Ken's Bio

After borrowing time from his youthful passions, such as baseball, golf, romance, and trying to make music, to earn degrees in literature and writing from San Diego State University and the University of Iowa, Ken got serious (more or less).

Since then, his stories have appeared in Esquire and dozens of other magazines, and anthologies, been honorably mentioned in Best American Short Stories, and earned a National Endowment for the Arts Fellowship. He has been a frequent contributor and a columnist for the San Diego Reader.

With Alan Russell, in Road Kill and No Cats, No Chocolate, he has chronicled the madness of book promotion tours.

Ken’s novels are Midheaven, chosen as finalist for the Ernest Hemingway Award for best first novel and the Tom Hickey California Century series:

The Loud Adios, San Diego and Tijuana, 1943 (Private Eye Writers of America/St. Martin’s Press Best First PI Novel); The Venus Deal, San Diego, Mount Shasta, and Denver, 1942; The Angel Gang, Lake Taho…

Meet Janet Lane Walters

Marilyn: Janet and I are friend via the Internet and also from being together and several EPICons Despite that, there's a lot I don't know about her.

Tell me about your background.

Janet: I'm a retired nurse whit four children and five grandchildren. Living in the Hudson River Valley suits me to a tee. My writing career has been split. In the late sixties and early seventies, I sold a dozen short stories and poems as well as four novels. Then I returned to work and school, earning a BA in English and a BS in Nursing as well as seeing four children to a higher education. I then returned to writing in the nineties and began writing and selling again.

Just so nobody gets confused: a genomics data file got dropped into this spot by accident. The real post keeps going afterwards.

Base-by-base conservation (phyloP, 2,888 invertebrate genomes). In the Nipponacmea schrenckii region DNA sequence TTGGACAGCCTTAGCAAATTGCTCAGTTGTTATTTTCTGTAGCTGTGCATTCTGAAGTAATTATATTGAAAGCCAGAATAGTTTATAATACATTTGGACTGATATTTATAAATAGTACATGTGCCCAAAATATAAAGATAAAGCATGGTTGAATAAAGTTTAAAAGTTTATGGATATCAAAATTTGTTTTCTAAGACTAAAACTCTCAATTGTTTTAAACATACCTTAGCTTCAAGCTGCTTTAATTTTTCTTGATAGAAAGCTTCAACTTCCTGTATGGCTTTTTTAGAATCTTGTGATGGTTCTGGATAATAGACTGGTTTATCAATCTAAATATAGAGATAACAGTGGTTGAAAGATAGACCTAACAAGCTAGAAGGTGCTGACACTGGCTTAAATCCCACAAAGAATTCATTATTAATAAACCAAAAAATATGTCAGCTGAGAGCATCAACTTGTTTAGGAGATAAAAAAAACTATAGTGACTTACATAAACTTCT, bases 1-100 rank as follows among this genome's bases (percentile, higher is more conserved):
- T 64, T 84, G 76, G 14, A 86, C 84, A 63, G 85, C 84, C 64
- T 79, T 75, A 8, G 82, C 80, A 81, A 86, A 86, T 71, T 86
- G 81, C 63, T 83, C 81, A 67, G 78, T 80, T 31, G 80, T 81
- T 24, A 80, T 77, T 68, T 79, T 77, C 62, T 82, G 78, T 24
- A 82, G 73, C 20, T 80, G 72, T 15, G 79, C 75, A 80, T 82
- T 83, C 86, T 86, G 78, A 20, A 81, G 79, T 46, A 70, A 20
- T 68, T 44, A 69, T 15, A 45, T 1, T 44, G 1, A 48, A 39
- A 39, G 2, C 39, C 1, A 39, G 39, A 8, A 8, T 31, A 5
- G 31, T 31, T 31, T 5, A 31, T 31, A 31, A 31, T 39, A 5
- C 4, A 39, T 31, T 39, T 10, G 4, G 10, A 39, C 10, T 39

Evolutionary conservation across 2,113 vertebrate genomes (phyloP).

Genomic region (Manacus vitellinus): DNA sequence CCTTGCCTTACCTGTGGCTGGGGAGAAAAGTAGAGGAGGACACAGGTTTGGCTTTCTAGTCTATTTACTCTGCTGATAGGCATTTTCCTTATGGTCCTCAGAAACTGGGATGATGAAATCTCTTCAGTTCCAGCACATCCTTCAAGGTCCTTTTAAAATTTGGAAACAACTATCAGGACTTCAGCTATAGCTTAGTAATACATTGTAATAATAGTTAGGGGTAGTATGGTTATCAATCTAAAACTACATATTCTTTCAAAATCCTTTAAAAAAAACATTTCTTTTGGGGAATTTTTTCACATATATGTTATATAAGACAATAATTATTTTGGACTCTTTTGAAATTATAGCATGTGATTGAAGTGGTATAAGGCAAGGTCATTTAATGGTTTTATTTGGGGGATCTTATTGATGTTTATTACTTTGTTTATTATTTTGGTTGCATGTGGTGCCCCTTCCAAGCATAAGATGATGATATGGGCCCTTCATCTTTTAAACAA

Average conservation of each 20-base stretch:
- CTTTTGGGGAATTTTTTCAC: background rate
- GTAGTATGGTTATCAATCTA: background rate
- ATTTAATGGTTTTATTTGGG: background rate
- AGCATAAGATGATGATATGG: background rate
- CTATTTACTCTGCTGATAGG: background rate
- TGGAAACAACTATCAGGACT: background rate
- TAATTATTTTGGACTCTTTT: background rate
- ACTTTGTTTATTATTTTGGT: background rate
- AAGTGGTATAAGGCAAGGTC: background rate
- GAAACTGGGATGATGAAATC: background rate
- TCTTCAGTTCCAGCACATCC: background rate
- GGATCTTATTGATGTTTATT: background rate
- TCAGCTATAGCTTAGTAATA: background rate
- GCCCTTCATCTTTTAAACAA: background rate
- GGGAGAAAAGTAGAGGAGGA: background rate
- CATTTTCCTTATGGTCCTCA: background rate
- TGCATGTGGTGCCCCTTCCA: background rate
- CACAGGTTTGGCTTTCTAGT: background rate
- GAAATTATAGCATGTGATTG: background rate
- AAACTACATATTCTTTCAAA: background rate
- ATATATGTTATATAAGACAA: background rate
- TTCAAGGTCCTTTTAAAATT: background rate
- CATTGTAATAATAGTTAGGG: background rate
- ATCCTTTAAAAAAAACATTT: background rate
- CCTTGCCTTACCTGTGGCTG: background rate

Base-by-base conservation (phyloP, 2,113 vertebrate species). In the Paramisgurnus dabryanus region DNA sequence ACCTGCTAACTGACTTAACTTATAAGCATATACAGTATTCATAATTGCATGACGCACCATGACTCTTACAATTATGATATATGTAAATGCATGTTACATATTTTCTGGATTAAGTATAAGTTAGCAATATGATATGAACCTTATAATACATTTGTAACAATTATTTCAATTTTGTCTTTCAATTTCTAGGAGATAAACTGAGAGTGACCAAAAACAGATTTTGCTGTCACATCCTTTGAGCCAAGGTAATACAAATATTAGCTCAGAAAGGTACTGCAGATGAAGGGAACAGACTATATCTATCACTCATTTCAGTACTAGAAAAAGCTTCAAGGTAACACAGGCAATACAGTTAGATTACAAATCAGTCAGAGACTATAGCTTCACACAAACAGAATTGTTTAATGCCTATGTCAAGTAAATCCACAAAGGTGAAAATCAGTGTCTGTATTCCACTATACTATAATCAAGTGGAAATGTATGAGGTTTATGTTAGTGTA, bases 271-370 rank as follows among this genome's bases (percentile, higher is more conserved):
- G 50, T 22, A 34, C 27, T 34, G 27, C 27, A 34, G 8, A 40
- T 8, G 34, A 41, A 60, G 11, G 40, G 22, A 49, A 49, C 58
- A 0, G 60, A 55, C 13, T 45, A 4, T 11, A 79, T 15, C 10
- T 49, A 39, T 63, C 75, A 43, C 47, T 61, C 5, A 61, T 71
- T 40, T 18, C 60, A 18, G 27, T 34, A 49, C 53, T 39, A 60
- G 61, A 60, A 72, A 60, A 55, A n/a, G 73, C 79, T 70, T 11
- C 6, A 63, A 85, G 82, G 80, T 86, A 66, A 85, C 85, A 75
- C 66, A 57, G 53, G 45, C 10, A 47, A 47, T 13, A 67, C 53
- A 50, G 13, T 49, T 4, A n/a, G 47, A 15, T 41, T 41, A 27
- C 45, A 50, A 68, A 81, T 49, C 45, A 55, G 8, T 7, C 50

Marilyn: When did you first start writing?

Janet: I've been scribbling most of my life but in the early days for my own benefit. Rewrote the ending of Anna Karenina in third grade for a book report and was nearly expelled from school.

Marilyn: What was your first break?

Janet: It's really hard to remember back that …


By Cassandra Pierce

The early descriptions of vampires that have come down to us through folklore, provide a stark contrast to today’s hunky, bare-chested bloodsuckers who no longer necessarily suck blood. It’s true that some of the old, scary vamps sometimes ran around shirtless (they might, for example, have escaped from their tombs clad only in a winding sheet), but in those cases they tended to show off discolored, cadaver-like rib cages rather than sculpted pecs and perfect six-pack abs. They also had terrible breath, bad skin, a hollow gaze, and a complete disregard for their human prey. Not exactly the stuff of sexy dreams.

Nowadays, in addition to having excellent hygiene, many vamps are also loathe to drink human blood, and those who aren’t rich (though most vampires are, probably thanks to earning centuries of compound interest) may work in life-saving professions like law enforcement or medicine. These new, sexy vamps move among humans (especial…

My Writing Journey

Thank you for stopping by my Blog! Please explore all this Blog has to offer, then jog on over to . If you would like to visit a different Blog in the jog, go to

Recently on another blog, the blogger told about how difficult it was for her to write. She procrastinated with one thing or another before finally sitting down at her computer. Writing to her was painful.

For me it is just the opposite, not writing is painful. I've been that way all my life. Before I could actually write, I told a story by drawing pictures. I wrote stories, plays and full-length books all through high school. I took a break when I got married and started a family--a big family, five children in all. Then I began writing again, some stories, but mostly things like PTA newsletters and plays for my Camp Fire Girls to perform.